Police raid, seize books from Malaysian cartoonist’s office

Bangkok, February 2, 2015–The Committee to Protect Journalists calls on Malaysian authorities to halt the legal harassment of a Malaysian cartoonist. Zulkiflee Awar Ulhaque, also known as Zunar, is a frequent contributor to the news website Malaysiakini and the author of several volumes of political cartoons.

Police on January 28 raided Zunar’s Kuala Lumpur-based office and questioned the staff, according to news reports. Police also seized more than 100 copies of Zunar’s cartoon publications, Pirates of the Carry BN and Conspiracy to Imprison Anwar, in the raid, the reports said.

At the time of the raid, Zunar was in London to give a talk called “To fight through cartoons,” news reports said. In a statement, Zunar said police had acted under the Printing Press and Publication Act, Sedition Act, and the Penal Code, and that he would be summoned for interrogation when he returned to Malaysia, reports said.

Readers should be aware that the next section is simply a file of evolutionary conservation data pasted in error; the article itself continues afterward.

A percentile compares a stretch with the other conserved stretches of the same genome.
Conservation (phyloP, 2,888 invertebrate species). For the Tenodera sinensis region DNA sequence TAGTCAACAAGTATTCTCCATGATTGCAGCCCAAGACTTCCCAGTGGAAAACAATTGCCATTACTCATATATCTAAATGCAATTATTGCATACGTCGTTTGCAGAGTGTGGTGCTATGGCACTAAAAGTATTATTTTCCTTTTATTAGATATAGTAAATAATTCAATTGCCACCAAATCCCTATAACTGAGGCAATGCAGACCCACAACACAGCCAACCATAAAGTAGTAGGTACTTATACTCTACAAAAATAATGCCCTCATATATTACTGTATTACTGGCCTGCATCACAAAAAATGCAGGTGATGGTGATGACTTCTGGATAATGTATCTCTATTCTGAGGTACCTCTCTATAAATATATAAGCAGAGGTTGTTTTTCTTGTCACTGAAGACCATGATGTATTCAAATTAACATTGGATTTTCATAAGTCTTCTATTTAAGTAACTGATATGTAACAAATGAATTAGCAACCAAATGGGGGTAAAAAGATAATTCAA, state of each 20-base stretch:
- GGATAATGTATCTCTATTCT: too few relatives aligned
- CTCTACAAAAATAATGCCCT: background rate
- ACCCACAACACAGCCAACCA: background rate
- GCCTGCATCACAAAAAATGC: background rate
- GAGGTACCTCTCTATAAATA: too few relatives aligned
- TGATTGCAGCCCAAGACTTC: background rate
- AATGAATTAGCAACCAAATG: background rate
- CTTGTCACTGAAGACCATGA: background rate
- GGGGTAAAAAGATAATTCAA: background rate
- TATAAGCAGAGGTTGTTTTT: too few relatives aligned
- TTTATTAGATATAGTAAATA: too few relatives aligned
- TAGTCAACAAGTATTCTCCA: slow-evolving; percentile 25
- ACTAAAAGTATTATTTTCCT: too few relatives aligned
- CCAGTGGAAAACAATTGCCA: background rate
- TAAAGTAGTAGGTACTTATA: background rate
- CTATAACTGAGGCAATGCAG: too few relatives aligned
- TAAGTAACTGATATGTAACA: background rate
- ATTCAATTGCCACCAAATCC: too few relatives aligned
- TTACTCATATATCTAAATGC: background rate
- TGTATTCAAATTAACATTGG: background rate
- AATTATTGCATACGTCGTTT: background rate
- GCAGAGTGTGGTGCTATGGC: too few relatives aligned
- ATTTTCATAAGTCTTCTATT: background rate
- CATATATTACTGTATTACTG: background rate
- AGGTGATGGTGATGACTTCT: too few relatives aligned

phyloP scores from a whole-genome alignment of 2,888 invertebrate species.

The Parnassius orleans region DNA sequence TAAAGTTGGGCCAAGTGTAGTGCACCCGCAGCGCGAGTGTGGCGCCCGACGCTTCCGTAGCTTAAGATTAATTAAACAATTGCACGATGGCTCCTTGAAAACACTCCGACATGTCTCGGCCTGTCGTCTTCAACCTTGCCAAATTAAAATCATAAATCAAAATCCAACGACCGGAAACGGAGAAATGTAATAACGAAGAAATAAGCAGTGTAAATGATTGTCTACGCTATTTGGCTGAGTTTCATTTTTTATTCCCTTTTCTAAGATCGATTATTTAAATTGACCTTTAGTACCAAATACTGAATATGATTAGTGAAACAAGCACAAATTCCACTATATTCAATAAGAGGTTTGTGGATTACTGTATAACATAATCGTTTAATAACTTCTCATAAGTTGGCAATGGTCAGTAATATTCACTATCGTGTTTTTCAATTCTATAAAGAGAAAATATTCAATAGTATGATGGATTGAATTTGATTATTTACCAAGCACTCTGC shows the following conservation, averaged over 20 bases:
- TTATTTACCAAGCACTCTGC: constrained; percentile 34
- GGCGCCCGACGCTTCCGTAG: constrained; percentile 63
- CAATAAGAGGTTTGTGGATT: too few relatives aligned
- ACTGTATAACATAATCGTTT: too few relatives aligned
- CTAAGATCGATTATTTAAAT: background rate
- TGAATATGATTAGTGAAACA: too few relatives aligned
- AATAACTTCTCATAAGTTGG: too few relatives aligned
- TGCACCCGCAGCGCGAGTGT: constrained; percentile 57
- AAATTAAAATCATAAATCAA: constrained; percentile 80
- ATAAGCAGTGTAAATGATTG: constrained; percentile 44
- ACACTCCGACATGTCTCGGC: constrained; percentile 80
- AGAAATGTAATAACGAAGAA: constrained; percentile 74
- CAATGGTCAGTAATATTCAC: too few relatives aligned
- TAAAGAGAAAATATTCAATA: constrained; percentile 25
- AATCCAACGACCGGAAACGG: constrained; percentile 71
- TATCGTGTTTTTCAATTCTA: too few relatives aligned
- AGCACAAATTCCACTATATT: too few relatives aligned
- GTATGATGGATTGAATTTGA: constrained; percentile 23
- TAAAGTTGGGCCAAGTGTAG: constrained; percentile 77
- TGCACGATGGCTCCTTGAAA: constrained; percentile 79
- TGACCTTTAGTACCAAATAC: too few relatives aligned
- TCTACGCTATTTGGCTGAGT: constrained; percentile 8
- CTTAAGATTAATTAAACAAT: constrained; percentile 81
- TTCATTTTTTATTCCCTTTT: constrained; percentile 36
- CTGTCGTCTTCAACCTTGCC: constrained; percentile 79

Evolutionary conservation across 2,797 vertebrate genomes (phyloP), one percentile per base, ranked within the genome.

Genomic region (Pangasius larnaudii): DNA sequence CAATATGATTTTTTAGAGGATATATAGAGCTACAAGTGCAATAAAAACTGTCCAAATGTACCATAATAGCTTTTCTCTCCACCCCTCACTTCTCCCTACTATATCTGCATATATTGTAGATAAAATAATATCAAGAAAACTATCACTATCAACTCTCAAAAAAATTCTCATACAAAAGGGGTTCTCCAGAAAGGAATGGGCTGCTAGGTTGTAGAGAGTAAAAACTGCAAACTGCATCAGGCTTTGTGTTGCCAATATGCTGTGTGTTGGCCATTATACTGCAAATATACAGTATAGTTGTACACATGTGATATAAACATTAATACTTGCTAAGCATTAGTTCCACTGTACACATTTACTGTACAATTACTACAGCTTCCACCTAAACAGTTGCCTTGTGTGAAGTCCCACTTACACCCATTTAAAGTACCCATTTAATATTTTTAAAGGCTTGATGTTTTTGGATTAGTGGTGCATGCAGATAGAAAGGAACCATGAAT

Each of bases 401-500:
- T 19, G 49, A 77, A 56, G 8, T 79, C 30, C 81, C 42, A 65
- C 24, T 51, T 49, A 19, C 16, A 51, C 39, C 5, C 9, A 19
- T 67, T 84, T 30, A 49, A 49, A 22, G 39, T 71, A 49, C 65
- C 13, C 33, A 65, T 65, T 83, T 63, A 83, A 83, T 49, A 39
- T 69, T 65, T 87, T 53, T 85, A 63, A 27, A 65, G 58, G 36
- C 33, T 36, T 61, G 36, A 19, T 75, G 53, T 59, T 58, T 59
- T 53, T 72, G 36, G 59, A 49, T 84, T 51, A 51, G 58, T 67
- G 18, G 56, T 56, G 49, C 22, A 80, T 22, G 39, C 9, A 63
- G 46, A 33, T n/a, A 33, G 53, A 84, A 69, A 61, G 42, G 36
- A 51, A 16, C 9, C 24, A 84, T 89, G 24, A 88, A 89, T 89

Authorities did not immediately comment on the raid.

Zunar was arrested in September 2010, hours ahead of the scheduled launch of a book of his political cartoons, Cartoon-o-phobia. He is still under police investigation on charges of sedition filed against him that year, according to news reports. If convicted, he faces up to three years in jail.

“We call on Malaysian authorities to stop harassing political cartoonist Zunar and to drop all charges against him,” said Shawn Crispin, CPJ’s senior Southeast Asia representative. “Instead of threatening critics with an outdated sedition law, Prime Minister Razak Najib should be working to scrap the legislation, as he once vowed to do.”

Zunar challenged the legality of the Home Ministry’s 2010 banning of two of his previous cartoon books, 1 Funny Malaysia and Perak Darul Kartun. He won a reversal of that ban in October 2014, in which Court of Appeal judges ruled “it will be most exceptional if a political cartoon will have the effect of disturbing public order, security, or safety of a nation.”

Prime Minister Razak Najib pledged to repeal the Sedition Act in mid-2012 as part of a raft of political reforms, according to press reports. He reversed that vow in a November 27, 2014, speech, saying his government would instead strengthen the law with a special clause “to protect the sanctity of Islam.”